Crohn's disease: natalizumab effective but carries fatal flaw

  • Nelson SM & al.
  • Cochrane Database Syst Rev
  • 1 Aug 2018

  • curated by Miriam Davis, PhD
  • Clinical Essentials
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Takeaway

  • Natalizumab is effective for induction of clinical remission in some patients with moderately to severely active Crohn's disease (CD), but it is linked to the development of progressive multifocal leukoencephalopathy (PML), a rare, sometimes fatal, neurological adverse event.

Why this matters

  • Alternative biologics to natalizumab are advised.

Study design

  • Qualitative review of 5 randomized controlled trials (RCTs) (n=1771) comparing 1, 2, or 3 infusions of natalizumab (300 mg or 3 mg/kg or 6 mg/kg) to placebo or control therapy.
  • 5 RCTs were obtained from search of MEDLINE, EMBASE, CENTRAL, the Cochrane IBD Group Specialized Trials Register, and clinicaltrials.gov.
  • Funding: None disclosed.

Key results

  • Studies of high quality find that natalizumab for moderately to severely active CD has around a 30% likelihood of clinical response, including remission, at 12 weeks after 2-3 infusions.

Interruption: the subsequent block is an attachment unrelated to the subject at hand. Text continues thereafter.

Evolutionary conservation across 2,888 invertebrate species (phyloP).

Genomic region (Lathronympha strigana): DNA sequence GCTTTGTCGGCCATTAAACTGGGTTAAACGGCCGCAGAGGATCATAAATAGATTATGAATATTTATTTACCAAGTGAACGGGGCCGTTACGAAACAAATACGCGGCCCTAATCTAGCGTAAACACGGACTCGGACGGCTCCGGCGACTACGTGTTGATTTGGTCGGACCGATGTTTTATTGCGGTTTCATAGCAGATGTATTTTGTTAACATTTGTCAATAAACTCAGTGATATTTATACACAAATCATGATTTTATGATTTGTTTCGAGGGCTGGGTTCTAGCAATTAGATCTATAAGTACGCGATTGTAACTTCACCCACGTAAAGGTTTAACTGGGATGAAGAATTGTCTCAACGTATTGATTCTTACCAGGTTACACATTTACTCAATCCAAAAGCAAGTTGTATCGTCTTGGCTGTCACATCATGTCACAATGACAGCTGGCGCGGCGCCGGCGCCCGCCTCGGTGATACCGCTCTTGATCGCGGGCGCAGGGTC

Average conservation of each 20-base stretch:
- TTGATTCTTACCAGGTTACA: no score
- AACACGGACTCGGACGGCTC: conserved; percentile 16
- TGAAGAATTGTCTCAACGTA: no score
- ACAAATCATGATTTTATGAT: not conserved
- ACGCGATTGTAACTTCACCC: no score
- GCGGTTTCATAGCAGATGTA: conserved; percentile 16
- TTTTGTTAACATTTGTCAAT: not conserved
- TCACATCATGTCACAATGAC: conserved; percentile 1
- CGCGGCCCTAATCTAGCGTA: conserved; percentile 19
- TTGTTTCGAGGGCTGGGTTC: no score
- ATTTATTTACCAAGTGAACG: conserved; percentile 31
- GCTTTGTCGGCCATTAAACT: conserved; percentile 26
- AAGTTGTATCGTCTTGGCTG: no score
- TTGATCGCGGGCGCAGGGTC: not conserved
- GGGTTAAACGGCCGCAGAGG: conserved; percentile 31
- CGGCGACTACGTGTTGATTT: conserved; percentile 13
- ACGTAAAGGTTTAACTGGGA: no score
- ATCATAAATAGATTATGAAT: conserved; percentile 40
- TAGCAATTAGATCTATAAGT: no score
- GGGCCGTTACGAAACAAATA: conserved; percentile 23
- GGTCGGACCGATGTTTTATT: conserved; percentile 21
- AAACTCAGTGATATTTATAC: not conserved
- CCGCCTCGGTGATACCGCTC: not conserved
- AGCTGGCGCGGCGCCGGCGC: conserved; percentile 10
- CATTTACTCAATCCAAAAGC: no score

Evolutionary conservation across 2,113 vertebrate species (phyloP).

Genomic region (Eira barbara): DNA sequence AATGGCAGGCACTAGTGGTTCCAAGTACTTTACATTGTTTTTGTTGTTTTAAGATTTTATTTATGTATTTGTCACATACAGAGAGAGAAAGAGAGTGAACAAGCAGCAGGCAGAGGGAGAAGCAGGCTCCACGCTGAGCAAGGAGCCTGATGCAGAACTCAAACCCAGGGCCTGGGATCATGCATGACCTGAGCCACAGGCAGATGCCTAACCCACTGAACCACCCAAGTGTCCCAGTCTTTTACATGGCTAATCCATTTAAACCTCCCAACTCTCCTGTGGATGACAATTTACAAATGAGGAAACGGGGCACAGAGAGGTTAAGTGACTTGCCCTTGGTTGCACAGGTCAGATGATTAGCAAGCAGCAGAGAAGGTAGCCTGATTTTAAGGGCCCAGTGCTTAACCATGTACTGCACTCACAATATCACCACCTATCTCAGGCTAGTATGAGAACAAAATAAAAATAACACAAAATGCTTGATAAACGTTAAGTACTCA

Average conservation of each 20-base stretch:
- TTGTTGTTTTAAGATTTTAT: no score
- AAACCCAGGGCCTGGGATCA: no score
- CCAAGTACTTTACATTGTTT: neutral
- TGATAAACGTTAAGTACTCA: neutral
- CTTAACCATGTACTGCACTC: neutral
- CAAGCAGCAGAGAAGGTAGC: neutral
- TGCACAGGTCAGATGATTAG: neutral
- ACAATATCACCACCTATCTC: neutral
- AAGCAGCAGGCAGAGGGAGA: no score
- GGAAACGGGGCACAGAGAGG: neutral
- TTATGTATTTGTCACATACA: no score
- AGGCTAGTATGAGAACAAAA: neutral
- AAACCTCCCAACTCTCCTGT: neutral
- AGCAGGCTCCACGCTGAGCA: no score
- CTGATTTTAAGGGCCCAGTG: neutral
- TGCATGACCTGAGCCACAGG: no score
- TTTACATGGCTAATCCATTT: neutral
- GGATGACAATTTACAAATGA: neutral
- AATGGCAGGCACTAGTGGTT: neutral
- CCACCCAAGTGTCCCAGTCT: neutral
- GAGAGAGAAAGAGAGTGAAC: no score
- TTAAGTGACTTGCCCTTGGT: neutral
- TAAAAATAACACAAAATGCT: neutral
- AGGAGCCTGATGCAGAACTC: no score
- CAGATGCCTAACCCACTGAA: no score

• Common adverse events included headache, nausea, nasopharyngitis, abdominal pain, fatigue, vomiting, and worsening of CD.
  • Natalizumab is linked to PML as a rare, sometimes fatal, neurological adverse event, but its likelihood is unknown because none of the included studies had sufficient power to detect it.
  • No tests can predict who is at risk for PML.

Limitations

  • Small number of studies.
  • Sample sizes were too small to detect PML as a rare adverse event.

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